China’s blue chip shares rebounded  after the top securities regulator said it would keep in place a selling ban that was soon to expire. While economic news had been the main reason the CSI300 Index plunged 7% on Monday, triggering circuit breakers that shut down the market for the day, the selling ban on major shareholders of large corporations had been blamed as a secondary reason. The ban had been put into place to arrest the stock market rout last summer.

The China Securities Regulatory Commission (CSRC) said it would implement a new policy to manage the pace of such sales, but did not say when it would release the new rules.

After the news, the CSI300 Index rose 1.8% to 3539.81 and the Shanghai Stock Exchange Composite Index jumped 2.2% to 3,362. The Shenzhen Stock Exchange Composite Index leapt. 2.6% to 2, 134.

“It’s like the sword of Damocles, always hanging over your head. The best way is to remove restrictions altogether.” Shen Weizheng, fund manager at Shanghai-based Ivy Capital, told Reuters adding that extending share sale restrictions would prolong market bearishness.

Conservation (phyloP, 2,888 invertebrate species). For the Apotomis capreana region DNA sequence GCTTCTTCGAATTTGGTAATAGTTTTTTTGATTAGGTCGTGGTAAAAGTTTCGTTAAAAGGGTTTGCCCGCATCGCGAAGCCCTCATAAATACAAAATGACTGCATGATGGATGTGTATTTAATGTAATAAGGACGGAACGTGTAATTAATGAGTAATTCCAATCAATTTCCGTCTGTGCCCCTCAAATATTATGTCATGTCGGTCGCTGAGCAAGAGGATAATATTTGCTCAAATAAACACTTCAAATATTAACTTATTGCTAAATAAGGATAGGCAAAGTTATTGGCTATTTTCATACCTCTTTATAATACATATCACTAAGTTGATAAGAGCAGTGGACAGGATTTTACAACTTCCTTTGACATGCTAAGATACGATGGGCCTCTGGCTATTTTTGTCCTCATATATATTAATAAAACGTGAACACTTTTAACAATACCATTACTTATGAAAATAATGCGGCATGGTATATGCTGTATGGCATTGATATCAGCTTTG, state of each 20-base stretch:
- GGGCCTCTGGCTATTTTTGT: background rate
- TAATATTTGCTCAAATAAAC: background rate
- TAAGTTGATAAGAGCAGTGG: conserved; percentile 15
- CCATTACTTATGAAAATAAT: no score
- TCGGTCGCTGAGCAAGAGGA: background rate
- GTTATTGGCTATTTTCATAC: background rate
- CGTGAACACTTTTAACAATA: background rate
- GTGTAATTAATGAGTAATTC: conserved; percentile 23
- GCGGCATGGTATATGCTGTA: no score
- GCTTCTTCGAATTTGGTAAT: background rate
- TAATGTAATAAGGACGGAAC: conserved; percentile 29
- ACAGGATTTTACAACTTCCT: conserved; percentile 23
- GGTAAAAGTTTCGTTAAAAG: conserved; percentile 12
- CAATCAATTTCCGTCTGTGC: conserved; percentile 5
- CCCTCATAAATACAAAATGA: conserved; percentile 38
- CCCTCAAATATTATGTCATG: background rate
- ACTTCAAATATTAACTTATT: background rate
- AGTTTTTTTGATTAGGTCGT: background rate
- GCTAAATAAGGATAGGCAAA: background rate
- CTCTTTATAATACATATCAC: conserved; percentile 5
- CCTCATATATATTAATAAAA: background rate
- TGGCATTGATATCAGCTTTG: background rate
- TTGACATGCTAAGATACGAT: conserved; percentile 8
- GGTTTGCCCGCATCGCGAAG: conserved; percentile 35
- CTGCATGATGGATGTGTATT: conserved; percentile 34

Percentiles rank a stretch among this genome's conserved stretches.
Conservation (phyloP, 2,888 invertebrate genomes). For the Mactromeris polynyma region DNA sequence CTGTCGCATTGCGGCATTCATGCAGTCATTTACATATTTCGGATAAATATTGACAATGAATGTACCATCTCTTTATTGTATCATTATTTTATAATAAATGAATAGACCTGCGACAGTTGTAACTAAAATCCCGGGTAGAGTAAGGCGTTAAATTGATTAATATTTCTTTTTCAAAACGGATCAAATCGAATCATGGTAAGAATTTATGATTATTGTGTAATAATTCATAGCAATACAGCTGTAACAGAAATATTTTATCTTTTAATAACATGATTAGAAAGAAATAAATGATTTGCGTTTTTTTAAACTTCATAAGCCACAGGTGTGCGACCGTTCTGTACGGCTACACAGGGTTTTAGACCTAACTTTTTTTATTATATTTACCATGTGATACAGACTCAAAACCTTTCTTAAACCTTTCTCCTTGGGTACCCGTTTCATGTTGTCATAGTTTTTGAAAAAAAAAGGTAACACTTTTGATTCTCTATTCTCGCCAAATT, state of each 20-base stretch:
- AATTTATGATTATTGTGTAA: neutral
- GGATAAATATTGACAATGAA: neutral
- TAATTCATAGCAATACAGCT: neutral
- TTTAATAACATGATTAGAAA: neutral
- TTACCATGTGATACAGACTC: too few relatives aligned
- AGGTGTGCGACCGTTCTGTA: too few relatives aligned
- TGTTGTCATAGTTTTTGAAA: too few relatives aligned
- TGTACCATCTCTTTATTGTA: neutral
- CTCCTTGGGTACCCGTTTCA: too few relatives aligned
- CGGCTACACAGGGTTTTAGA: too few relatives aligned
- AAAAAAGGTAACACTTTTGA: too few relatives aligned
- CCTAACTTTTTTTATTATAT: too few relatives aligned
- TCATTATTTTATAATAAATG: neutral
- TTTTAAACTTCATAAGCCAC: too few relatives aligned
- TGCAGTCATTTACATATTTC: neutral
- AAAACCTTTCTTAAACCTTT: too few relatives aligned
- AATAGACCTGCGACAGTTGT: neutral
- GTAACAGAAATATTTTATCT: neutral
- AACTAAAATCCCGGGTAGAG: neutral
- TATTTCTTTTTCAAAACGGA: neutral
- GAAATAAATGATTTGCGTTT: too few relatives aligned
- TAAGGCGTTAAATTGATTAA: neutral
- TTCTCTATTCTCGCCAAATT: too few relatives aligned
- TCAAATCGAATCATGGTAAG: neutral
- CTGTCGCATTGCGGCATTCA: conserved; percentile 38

Unlike when a report showing factory activity contracted for the 10 consecutive month in December, sparking a sell-off, the market held up well, despite a similar report.

The Caixin/Markit Purchasing Managers’ Index for the service sector fell in December to 50.2, from November’s 51.2, its slowest pace of expansion in 17 months.

Stocks also held up in the face of the Chinese yuan plunging to a five-year low in offshore trading. The offshore yuan fell to 6.6915 against the US dollar, the lowest rate of exchange since at least the last quarter of 2010 and a 2.1% discount to the onshore yuan’s 6.5506 level. This occurred after the People’s Bank of China unexpectedly fixed the midpoint rate  at 6.5314 per dollar prior to the market open, even weaker than the previous day’s closing quote 6.5157.